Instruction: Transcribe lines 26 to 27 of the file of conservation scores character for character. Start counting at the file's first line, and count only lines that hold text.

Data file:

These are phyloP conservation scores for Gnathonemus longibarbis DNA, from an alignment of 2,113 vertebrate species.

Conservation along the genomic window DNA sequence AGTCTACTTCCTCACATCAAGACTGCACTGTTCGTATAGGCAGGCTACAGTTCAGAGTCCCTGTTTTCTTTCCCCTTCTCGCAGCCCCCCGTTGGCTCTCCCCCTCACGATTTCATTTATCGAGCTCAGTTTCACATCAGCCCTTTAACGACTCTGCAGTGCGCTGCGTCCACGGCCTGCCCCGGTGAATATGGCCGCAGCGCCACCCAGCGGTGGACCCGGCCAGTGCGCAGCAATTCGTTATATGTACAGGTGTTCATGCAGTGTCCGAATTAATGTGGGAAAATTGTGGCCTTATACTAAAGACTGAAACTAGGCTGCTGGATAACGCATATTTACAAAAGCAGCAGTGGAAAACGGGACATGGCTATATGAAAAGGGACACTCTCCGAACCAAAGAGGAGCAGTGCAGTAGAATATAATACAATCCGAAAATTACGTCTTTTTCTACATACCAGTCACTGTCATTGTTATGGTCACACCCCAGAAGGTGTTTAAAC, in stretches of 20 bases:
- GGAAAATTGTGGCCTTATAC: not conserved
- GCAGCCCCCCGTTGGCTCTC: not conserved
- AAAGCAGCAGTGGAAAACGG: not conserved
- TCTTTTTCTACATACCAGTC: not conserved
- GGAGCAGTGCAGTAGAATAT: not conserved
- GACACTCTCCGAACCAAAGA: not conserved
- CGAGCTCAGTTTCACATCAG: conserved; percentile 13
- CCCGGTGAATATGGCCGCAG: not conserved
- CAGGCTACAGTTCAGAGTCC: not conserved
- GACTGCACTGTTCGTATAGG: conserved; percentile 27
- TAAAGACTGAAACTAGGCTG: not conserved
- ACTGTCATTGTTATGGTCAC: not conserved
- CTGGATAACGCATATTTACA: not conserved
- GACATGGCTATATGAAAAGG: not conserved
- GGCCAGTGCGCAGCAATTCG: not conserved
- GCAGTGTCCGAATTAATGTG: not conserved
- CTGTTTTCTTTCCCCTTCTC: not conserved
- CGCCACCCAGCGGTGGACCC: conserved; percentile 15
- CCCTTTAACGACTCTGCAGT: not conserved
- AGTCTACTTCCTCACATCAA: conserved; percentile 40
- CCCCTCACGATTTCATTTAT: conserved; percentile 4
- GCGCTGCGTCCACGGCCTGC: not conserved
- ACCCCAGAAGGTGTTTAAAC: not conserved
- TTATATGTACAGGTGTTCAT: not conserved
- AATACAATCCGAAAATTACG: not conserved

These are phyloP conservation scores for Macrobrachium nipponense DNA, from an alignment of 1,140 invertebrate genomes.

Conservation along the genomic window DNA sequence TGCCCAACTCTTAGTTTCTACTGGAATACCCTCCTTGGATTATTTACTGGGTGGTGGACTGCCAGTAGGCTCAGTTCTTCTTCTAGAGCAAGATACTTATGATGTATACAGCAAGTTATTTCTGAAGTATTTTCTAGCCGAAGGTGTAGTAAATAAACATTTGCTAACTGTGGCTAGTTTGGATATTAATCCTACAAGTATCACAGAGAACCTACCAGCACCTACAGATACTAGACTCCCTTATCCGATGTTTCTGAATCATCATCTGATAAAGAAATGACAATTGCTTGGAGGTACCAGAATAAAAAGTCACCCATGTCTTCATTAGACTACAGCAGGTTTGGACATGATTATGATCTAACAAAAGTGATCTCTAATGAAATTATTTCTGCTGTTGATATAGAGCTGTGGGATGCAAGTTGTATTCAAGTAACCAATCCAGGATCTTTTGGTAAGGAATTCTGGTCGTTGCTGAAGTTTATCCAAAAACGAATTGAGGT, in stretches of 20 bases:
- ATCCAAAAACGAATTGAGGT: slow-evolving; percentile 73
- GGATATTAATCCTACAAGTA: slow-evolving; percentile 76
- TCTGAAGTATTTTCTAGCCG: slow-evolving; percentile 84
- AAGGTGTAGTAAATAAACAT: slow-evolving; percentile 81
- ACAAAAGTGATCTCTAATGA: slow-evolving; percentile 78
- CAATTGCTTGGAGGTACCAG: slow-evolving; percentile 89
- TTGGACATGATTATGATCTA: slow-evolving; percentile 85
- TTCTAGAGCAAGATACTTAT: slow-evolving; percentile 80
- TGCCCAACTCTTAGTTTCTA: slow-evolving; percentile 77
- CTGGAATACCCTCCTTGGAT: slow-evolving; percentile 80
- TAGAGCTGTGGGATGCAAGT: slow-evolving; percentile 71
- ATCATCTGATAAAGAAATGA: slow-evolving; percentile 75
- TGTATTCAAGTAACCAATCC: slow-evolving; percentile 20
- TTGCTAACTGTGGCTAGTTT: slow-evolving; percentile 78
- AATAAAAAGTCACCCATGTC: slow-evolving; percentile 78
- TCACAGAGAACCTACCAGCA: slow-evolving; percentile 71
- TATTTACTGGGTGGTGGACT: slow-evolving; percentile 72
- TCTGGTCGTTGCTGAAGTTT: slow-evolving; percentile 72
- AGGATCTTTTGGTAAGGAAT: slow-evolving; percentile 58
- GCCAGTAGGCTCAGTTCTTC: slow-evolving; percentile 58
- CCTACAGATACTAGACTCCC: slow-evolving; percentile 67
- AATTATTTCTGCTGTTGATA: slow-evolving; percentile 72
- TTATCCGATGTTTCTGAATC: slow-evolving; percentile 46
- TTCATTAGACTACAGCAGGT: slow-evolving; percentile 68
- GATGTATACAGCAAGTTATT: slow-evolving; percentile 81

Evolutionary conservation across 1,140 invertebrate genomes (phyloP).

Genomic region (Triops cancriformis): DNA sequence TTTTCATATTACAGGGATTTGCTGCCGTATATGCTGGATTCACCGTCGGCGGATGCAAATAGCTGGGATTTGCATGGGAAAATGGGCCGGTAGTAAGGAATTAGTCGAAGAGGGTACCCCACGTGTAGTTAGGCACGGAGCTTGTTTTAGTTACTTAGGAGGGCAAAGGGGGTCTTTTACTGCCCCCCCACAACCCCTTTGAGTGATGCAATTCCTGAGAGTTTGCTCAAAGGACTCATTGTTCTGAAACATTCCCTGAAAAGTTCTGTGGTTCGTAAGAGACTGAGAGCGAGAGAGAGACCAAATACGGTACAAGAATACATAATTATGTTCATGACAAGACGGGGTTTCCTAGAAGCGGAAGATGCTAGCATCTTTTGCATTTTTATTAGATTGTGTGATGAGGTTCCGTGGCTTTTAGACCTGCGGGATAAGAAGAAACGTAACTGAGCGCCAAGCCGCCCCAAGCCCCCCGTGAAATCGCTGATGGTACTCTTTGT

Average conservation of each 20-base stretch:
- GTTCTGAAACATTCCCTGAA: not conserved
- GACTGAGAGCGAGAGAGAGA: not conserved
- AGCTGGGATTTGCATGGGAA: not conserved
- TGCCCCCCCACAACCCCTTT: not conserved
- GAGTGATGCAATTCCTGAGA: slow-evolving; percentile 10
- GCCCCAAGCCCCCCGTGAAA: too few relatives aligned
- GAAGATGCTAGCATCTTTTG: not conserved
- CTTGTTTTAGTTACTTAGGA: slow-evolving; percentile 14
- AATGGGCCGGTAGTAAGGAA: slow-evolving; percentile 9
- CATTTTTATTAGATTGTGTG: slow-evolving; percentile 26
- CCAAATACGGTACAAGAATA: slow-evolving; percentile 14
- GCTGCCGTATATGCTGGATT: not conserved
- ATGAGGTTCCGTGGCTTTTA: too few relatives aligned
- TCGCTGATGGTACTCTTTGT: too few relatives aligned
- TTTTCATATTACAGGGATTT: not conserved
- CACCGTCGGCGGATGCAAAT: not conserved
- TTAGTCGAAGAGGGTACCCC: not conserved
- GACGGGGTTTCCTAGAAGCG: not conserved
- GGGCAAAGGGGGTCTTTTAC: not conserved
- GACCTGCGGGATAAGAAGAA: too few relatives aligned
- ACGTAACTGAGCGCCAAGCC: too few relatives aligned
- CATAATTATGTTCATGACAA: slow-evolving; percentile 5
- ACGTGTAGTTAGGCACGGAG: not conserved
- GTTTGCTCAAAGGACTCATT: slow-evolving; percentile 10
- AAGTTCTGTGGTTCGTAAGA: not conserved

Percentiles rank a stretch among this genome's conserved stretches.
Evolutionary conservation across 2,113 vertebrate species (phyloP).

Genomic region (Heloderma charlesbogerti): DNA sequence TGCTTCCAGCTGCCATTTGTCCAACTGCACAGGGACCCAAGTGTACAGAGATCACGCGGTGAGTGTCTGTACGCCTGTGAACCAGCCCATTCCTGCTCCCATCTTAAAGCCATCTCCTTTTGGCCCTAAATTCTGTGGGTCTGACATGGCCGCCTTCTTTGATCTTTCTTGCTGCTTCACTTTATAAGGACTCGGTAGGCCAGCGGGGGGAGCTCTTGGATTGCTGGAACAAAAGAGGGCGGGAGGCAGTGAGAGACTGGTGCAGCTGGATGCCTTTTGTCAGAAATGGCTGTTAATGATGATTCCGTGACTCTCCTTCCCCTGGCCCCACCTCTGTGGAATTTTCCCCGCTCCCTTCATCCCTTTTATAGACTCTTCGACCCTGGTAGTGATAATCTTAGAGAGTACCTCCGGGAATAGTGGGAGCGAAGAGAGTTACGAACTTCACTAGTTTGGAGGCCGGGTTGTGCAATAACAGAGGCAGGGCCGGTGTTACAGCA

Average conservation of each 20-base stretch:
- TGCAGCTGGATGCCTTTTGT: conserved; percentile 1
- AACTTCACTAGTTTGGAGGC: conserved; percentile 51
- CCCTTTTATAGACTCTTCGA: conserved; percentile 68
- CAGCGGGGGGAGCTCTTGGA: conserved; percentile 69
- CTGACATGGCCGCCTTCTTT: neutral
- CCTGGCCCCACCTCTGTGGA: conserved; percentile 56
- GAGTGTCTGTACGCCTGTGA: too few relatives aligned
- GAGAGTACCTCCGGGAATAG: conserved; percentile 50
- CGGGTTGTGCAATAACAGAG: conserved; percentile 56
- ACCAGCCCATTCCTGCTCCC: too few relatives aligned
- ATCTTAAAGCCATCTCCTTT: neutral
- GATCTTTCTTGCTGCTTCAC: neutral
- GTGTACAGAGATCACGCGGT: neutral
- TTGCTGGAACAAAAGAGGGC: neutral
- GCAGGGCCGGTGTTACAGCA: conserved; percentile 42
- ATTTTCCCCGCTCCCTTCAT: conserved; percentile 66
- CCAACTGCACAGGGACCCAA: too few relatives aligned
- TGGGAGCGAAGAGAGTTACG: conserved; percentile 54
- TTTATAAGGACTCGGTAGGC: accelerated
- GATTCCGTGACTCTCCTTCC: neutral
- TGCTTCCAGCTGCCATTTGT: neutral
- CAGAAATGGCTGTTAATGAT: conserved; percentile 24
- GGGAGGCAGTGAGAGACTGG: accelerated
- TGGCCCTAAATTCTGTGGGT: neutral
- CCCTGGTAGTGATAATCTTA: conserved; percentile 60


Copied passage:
- TTATATGTACAGGTGTTCAT: not conserved
- AATACAATCCGAAAATTACG: not conserved